On the other hand, the seeming American complicity in the July coup—even though there’s zero evidence that the United States either orchestrated it or even supported it, other than hoping for the best, including the eventual return of some version of democracy—also carries serious risks. The vaunted American “democracy project” in the region is in tatters, made worse by the tepid response to the July coup. As Bruce Reidel, a former CIA Arabist, told The New York Times:
“If it looks like the U.S. effectively colluded in a counterrevolution, then all the talk about democracy and Islam, about a new American relationship with the Islamic world, will be judged to have been the height of hypocrisy.”
Exactly. Most people in the region didn’t think much of the American “Freedom Agenda” in the region before this anyway (case study: Iraq, 2003–13). Now, not only is the United States losing credibility with the region’s elite (read: Saudi Arabia, Egypt’s army) but with the people, too.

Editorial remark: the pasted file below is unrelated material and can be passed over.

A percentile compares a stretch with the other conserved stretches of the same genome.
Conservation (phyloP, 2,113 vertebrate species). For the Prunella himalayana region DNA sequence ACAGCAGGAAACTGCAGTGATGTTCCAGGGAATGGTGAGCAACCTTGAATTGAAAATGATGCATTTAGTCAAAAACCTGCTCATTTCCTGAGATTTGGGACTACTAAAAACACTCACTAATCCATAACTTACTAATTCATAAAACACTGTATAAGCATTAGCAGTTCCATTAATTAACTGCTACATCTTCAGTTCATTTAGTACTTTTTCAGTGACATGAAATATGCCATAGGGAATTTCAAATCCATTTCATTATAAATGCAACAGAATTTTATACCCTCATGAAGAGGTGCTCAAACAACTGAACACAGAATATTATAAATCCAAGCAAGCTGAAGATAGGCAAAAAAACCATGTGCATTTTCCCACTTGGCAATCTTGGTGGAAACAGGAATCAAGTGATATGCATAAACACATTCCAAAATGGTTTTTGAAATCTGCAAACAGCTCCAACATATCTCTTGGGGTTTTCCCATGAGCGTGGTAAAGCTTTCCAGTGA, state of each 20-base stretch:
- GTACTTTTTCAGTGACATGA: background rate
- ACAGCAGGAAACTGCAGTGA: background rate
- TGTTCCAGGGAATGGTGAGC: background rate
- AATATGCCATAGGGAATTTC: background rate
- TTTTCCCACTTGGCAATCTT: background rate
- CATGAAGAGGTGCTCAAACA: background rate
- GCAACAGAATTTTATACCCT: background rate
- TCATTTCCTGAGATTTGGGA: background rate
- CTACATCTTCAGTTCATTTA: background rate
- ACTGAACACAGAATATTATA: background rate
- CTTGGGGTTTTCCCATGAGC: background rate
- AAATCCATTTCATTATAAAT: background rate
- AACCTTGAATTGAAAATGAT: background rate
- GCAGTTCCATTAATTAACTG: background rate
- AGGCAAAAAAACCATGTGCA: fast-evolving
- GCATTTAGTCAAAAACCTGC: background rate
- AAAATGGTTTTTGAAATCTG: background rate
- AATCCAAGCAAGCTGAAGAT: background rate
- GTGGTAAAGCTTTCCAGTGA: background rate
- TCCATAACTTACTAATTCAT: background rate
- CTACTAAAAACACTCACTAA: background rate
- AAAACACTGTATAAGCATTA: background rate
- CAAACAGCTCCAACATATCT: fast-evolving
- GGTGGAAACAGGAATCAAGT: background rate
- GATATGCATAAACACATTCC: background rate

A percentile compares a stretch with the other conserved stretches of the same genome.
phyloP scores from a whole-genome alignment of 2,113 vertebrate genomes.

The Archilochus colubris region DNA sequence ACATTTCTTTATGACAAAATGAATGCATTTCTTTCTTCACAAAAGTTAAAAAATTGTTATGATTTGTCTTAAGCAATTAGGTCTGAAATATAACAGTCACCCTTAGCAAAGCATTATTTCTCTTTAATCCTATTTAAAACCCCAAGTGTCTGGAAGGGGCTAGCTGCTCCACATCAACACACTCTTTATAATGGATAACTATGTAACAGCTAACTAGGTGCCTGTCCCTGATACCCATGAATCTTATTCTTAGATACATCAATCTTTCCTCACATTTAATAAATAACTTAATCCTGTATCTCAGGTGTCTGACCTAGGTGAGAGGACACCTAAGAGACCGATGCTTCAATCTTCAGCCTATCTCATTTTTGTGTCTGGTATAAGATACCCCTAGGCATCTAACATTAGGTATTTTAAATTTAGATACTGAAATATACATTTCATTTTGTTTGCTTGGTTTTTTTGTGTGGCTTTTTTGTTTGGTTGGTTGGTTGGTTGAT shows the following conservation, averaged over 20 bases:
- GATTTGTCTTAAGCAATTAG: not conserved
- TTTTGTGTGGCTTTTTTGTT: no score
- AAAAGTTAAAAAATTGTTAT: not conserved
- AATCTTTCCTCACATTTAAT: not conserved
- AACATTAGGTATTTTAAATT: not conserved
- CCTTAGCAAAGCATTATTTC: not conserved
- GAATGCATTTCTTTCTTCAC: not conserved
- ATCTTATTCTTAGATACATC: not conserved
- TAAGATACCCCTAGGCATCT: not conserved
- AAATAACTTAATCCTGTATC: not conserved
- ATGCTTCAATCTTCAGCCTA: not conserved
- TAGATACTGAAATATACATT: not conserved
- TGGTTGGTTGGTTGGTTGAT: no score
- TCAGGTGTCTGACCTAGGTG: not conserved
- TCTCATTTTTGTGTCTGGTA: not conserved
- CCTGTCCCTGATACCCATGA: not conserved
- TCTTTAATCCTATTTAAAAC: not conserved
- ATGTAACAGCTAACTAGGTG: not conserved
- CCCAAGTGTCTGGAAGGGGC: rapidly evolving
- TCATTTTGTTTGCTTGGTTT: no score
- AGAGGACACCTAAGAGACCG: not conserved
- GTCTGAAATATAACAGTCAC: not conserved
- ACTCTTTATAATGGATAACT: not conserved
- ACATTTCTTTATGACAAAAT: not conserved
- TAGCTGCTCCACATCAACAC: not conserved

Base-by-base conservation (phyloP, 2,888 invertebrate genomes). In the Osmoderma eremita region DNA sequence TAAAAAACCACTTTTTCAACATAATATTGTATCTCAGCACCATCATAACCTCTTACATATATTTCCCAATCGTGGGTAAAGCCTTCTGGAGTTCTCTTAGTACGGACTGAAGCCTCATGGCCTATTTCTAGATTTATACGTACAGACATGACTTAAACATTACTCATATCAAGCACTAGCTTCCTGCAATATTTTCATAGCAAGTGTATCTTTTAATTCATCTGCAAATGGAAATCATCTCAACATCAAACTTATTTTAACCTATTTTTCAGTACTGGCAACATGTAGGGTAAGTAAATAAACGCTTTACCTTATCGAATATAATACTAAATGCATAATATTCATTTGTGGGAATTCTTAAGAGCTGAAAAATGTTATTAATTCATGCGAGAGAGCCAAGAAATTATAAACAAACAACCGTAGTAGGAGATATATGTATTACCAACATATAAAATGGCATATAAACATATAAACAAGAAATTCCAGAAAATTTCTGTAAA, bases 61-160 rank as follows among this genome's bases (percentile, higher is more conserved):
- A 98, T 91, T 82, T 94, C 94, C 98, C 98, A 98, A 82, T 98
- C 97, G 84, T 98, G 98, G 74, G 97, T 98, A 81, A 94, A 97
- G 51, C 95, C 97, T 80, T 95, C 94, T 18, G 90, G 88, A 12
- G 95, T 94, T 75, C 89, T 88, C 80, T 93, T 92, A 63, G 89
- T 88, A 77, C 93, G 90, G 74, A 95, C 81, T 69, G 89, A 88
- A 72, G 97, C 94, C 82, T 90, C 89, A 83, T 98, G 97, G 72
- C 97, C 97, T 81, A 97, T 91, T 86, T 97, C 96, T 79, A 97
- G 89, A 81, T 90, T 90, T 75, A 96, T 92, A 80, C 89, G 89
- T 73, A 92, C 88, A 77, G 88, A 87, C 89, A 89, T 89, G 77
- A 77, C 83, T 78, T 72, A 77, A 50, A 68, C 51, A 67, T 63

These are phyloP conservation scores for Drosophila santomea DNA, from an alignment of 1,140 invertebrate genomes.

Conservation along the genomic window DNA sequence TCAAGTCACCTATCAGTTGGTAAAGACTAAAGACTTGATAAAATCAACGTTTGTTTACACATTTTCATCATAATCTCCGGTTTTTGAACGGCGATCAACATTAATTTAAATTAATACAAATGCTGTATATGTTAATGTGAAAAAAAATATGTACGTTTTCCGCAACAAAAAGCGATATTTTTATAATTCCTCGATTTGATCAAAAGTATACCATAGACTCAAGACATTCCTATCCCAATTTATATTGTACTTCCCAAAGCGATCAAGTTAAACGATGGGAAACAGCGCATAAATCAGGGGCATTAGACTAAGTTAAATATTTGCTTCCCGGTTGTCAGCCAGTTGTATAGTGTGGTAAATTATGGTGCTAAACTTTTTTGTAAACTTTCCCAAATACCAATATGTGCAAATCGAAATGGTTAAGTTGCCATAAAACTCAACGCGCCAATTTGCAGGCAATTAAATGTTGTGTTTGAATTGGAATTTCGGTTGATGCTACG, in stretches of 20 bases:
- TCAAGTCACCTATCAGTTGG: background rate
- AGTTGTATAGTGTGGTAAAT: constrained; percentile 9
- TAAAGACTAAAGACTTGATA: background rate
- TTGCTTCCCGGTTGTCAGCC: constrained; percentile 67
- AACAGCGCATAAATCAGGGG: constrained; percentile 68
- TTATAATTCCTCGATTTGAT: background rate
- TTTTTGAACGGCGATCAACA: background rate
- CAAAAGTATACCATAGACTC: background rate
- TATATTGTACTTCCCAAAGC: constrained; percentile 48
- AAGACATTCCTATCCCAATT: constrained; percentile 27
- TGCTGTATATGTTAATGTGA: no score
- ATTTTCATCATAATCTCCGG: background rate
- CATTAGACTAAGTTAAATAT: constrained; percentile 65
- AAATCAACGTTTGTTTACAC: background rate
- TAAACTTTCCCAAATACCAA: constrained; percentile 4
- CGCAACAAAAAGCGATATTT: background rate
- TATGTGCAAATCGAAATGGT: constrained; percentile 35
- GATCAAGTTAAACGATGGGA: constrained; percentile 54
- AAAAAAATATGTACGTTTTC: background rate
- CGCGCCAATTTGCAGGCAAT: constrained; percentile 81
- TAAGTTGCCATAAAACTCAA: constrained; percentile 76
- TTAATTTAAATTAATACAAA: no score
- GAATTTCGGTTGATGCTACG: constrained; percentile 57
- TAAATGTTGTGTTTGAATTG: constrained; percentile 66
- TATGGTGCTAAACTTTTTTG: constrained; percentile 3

The Times, in reporting on the Obama administration’s response, slyly built opinion into its news analysis by noting that as Egypt burned Obama “was playing golf at a private club” and attending a cocktail party “at the home of a major political donor.” But doing nothing is better than plotting some sort of American “intervention” in the Middle East—either in Egypt, where things have spun out of control, or in Syria, where President Bashar al-Assad is winning his civil war, or elsewhere. Recently, where the United States has intervened (Afghanistan, Iraq, Libya) it hasn’t worked out so well.